School ‘Green Teams’ win environmental grants

January 30, 2020 Paula Katinas
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Climate change, farmer’s markets, composting among winning projects

BUSHWICH — Enterprising students who have spearheaded projects aimed at saving the planet were rewarded for their efforts by the Citizens Committee for New York City, which awarded grants of up to $1,000 each to the youngsters’ schools.

Fifty-four public schools across the city, including 18 in Brooklyn, received grants. Each of the winning schools has a “Green Team,” a club for environmentally savvy students.

The winning projects dealt with reducing waste, addressing climate change and creating more sustainable school communities.

Cynthia Olsen-Dinkins, a science teacher at Edward B. Shallow Intermediate School in Bensonhurst, said the grant her school received will allow the Green Team members to go all-in on a massive recycling effort. Shallow I.S. has signed up to be one of the first schools in New York City to be a Zero Waste Pledge School, meaning that the school will make a serious effort to reduce waste.

Three bins (one for glass, metal and plastics, another for paper and cardboard and the third for regular trash) will be placed in all classrooms. Once the bins are in place and the proper signage has been posted with each bin, the Green Team members will go about educating their peers and the teachers on the proper disposal of waste.

“We’re changing culture. We’re changing habits,” Olsen-Dinkisn told the Home Reporter.

Education is the key, according to Olsen-Dinkins. “Most New Yorkers do not know where our trash goes,” she said.

The students are enthusiastic, she said. “Kids want to make a difference,” she added.

Sustainability was the theme of the project created by students at J.H.S. 383 Philippa Schuyler in Bushwick. The 25-member Green Team will use the grant money to purchase 300 aluminum water bottles to distribute to fellow students as a way of encouraging them to cut back on single-use plastic water bottles that clog up waterways, according to teacher Carly Edelman, the Green Team advisor.

“It’s an incentive program to encourage people to reuse items instead of throwing them away,” Edelman told the Home Reporter.

The bottles will feature a logo created by eighth graders Lila Vaivao and Brianna Rodriguez. Another eighth grader, Myrna Cruz, came up with a clever slogan for the logo, “When you refuse to reuse, it’s our earth you abuse.”

The students have also created an environmental game that they will invite the school’s sixth graders to play. “They will be visiting every sixth grade classroom with the game,” Edelman said.

Another school that impressed the judges was the International High School at Prospect Heights.

Photo courtesy of Carly Edelman Students at J.H.S. 383
Philippa Schuyler came up with this design for a logo to put on sustainable water bottles.

“For many of our students, things like recycling and thinking about the impact of human waste is new. Through this grant, we hope to create future leaders who understand how to make grassroots change. I am excited to be starting this journey with the students and I can’t wait to see where it takes us,” teacher Margot Dorn said.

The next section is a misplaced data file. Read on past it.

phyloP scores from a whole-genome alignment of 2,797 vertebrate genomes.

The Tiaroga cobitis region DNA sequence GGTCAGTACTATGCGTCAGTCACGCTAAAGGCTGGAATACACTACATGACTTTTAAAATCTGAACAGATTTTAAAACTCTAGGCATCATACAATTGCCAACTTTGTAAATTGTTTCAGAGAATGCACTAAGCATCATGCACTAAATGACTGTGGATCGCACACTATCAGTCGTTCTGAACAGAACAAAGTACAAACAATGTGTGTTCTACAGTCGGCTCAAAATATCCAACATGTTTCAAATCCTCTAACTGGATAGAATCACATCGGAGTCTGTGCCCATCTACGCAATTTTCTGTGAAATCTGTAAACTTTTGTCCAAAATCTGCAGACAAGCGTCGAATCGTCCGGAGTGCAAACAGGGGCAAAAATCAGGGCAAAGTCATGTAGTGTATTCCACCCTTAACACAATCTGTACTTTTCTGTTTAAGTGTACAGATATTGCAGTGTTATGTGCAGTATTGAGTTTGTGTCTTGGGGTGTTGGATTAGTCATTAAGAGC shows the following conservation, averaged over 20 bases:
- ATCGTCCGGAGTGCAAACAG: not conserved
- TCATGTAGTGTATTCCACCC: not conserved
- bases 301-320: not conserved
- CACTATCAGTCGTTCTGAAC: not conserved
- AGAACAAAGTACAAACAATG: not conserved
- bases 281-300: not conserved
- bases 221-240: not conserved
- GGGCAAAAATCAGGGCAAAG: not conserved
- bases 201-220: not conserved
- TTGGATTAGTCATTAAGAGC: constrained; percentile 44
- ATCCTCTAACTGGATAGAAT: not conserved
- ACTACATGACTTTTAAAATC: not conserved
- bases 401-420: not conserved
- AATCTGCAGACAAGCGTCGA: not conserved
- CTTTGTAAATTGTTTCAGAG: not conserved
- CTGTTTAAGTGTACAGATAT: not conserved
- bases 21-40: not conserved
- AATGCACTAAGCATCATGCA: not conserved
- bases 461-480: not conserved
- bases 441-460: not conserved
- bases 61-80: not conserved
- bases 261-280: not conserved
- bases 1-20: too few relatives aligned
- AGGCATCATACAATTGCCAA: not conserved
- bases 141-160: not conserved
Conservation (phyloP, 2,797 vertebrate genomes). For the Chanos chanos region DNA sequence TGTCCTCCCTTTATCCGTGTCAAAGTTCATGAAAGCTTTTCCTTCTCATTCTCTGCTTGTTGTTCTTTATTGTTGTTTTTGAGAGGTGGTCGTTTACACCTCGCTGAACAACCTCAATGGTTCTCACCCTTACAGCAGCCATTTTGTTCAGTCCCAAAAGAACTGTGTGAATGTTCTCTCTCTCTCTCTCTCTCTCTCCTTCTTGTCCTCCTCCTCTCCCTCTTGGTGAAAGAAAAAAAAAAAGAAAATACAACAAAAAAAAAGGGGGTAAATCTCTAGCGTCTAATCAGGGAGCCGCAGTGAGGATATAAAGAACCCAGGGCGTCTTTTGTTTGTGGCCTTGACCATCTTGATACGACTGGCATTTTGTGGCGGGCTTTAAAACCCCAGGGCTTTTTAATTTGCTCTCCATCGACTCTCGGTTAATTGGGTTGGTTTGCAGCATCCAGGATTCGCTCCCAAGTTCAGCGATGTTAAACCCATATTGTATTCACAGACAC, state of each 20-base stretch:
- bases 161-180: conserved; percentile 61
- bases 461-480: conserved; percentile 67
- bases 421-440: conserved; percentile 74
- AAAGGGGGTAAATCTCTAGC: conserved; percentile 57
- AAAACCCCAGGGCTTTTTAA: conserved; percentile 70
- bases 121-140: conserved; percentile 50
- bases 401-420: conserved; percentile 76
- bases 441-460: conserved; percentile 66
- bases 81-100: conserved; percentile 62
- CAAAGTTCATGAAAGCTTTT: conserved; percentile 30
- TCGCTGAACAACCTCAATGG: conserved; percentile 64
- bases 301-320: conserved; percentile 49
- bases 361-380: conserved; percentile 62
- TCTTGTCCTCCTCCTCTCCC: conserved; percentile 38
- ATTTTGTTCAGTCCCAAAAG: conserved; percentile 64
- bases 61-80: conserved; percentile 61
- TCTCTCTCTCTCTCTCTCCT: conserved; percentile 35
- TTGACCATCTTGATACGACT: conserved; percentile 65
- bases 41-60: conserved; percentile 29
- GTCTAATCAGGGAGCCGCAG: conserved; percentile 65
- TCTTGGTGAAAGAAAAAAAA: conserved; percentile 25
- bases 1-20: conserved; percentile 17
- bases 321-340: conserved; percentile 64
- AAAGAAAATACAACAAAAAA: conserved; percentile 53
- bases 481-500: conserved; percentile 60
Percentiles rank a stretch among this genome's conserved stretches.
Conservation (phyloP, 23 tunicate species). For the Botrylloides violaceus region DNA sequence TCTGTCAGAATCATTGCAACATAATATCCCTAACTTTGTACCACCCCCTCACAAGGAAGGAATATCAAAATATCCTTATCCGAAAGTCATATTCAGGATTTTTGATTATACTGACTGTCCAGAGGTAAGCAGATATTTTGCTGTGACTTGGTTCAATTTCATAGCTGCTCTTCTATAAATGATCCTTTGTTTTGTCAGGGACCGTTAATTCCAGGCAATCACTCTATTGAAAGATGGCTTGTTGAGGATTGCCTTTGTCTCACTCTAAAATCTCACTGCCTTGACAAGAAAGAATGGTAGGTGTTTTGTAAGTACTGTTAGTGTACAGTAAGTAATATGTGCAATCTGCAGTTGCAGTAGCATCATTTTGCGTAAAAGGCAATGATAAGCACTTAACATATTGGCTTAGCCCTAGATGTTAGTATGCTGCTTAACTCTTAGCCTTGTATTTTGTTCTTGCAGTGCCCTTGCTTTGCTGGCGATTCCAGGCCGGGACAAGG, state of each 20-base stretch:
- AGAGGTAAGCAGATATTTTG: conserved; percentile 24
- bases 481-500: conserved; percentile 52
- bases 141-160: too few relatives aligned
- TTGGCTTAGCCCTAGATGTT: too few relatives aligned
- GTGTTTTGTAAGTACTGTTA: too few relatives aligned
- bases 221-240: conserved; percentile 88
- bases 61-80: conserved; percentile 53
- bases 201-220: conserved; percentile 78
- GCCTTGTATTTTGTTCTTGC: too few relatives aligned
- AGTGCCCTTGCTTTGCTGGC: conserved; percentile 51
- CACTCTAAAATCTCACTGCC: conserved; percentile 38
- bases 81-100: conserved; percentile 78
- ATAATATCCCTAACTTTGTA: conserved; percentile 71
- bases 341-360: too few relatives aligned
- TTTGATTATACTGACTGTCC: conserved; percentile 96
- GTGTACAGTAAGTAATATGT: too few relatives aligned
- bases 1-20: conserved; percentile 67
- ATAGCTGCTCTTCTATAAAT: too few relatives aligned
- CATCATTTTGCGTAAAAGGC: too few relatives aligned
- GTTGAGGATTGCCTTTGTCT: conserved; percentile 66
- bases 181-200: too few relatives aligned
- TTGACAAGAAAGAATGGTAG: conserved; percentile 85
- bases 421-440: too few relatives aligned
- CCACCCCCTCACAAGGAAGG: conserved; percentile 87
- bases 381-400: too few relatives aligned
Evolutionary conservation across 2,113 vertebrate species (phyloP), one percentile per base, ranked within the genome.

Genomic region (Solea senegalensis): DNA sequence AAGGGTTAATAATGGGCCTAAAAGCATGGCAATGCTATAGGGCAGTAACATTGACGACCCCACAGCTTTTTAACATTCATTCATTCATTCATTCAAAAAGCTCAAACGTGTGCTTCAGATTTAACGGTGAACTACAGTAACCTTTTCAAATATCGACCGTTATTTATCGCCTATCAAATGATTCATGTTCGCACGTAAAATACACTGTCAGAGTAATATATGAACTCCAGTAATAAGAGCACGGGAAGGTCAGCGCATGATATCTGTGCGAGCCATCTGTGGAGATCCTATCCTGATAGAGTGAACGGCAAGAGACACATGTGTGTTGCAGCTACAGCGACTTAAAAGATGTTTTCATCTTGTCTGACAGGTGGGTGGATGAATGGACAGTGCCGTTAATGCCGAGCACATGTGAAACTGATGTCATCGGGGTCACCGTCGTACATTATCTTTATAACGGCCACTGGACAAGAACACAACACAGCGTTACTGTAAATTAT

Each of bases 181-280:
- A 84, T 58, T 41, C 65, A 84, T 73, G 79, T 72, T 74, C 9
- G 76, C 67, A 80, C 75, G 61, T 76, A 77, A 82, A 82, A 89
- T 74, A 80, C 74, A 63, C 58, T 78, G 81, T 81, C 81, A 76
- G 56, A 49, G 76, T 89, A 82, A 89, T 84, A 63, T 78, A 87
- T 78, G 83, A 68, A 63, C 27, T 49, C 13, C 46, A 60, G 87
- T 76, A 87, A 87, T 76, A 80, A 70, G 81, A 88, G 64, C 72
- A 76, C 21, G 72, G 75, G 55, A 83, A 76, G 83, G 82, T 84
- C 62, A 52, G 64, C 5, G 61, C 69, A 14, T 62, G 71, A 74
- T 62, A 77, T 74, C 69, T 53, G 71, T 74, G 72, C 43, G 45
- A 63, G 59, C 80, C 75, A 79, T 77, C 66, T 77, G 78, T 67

The various projects that earned grants included organics collections in cafeterias, composting in school gardens, plantings to reduce air pollution and school-based community farmer’s markets, according to the Citizens Committee for New York City, a non-profit organization that works to promote community engagement in city neighborhoods.

The grant program is supported by the Department of Sanitation and Allied World Assurance Company.

“Citizens Committee is incredibly proud to support students in over 50 schools around the city as they work to create greener, more sustainable communities. The young people of New York are taking an active role in safeguarding our environment, and I am so impressed with the ideas and programs proposed by the students,” said Lori Lichtman, executive director of Citizens Committee for New York City.

Sanitation Commissioner Kathryn Garcia said she was impressed by the ingenuity of the students.

“Young people and public schools are two of our best partners in creating a sustainable New York,” Garcia said. “Students have some of the most creative recycling and sustainability ideas, and we are proud to support their work and commitment in reaching our city’s zero waste goals.”

The Citizens Committee announced a new round of Green Team grants for the current 2019-2020 school year. Applications are currently being accepted. The winning schools will be announced in the spring.

For more information, visit: https://www1.nyc.gov/assets/zws/contest/announcements.shtml

The Brooklyn schools whose Green Teams have won grants in the current award cycle are Brooklyn Studio Secondary School, Franklin Delano Roosevelt High School, I.S. 318 Eugenio Maria de Hostos, International High School at Prospect Heights, Edward B. Shallow I.S., J.H.S. 383 Philippa Schuyler, P.S. 141 at P.S. 54, P.S. 177, P.S. 186, P.S. 197, P.S. 230, P.S. 231, P.S. 261, P.S. 399, P.S. 811, P.S. 396, Unity Preparatory Charter School of Brooklyn and Young Women’s Leadership School of Brooklyn.


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